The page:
CoreData Migration Example


I’ve written an iOS app in Swift 3 which demonstrates manual, i.e. not-lightweight CoreData migration. Check out the repository!


There are a lot of articles on the internet regarding lightweight CoreData migration, but not much when it comes to manual CoreData migration. This can make the prospect of using CoreData for a non-trivial app somewhat intimidating. In an attempt to remedy this, I’ve written an iOS app in Swift 3 which demonstrates manual CoreData migration in a straightforward way. You can find the repository for the project here!

The app is a simple note app, and includes interfaces to view and modify any notes you create.

The project includes a mapping model implementing each of the following concepts:

  • Adding an attribute to an entity
  • Replacing an attribute with an entity, and managing it with a to-one relationship
  • Changing a to-one relationship into a to-many relationship

Lightweight migration is not covered in this project because it’s well documented elsewhere.

I found hwaxxer’s BookMigration project useful during the writing of this.

Instructions on testing

  • Clone the repository
  • Checkout one of the earlier tags (v1.0, v1.1, or v1.2)
  • Run the CoreDataMigration target, and create some test notes
  • Checkout a later tag
  • Run the CoreDataMigration target again

And you’ll need to remove the data store if you’re going from a later version to an earlier version.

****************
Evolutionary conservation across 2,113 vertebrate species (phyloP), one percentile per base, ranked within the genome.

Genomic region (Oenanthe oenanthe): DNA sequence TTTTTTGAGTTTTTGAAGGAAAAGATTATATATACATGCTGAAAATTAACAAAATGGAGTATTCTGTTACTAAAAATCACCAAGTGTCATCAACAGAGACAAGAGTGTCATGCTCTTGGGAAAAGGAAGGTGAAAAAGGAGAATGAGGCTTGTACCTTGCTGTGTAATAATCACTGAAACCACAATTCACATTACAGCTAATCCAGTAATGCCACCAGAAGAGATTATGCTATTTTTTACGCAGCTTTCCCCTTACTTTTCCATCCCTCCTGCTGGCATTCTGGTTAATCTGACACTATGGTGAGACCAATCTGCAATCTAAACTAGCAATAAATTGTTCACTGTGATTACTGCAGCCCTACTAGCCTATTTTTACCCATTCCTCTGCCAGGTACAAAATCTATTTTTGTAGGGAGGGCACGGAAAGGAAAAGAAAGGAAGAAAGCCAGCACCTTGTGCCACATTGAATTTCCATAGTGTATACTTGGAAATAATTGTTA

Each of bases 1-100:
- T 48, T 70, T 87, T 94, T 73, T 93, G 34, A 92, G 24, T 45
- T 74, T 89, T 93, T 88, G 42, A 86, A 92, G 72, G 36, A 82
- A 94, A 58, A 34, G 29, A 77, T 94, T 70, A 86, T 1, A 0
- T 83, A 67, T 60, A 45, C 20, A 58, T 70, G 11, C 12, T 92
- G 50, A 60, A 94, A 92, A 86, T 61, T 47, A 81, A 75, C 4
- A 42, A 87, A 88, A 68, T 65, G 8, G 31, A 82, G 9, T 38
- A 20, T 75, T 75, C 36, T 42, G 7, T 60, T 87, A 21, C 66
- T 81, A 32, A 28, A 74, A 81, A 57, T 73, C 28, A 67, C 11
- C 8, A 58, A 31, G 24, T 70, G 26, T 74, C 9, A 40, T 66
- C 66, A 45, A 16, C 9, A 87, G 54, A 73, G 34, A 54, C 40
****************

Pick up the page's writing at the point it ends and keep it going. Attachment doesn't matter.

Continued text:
Things to bear in mind

  • Using NSMappingModel.inferredMappingModel(forSourceModel sourceModel: NSManagedObjectModel, destinationModel: NSManagedObjectModel) during an iterative migration process probably won’t work very well, as you need to provide a destination model to the call. Unless you’re doing some fancy parsing of the managed object models in your app bundle, the only destination model you’ll have on hand is the final destination model, and your migration will cease to be iterative. Bottom line is if you’re doing manual migration, create a mapping model for every migration even if it’s for something trivial like adding an attribute to an entity.
  • Make sure you don’t modify your managed object models at all after you create a mapping model between them. If you do, the mapping model will cease to apply, and you’ll need to recreate it.
  • When specifying a custom entity migration policy in a mapping model, remember the following:
    • You need to prefix the policy name with the module name. In this example, policies are prefixed with “CoreDataMigration.”
    • Store the source version (or some other identifier) in the mapping model’s user info dictionary if you’re using a that custom policy for multiple migrations. For example, NoteToNotePolicy is used in both v1.1-to-v1.2.xcmappingmodel and v1.2-to-v1.3.xcmappingmodel, so I specify the source version in each mapping model’s user info dictionary.
  • Ensure that entity migrations which depend on other entity migrations being complete occur after them. In this example Note migration happens after Image migration.
  • While you can set relationships during createDestinationInstances(...), you need to make sure that you’re not trying to associate a managedObject from the source context to the destination instance. For example, if you’re writing a policy to create a to-one relationship from an attribute, you can set that relationship in createDestinationInstances(...). However, if you later want to change that to-one relationship to be to-many instead, you’ll have to do it in createRelationships(...).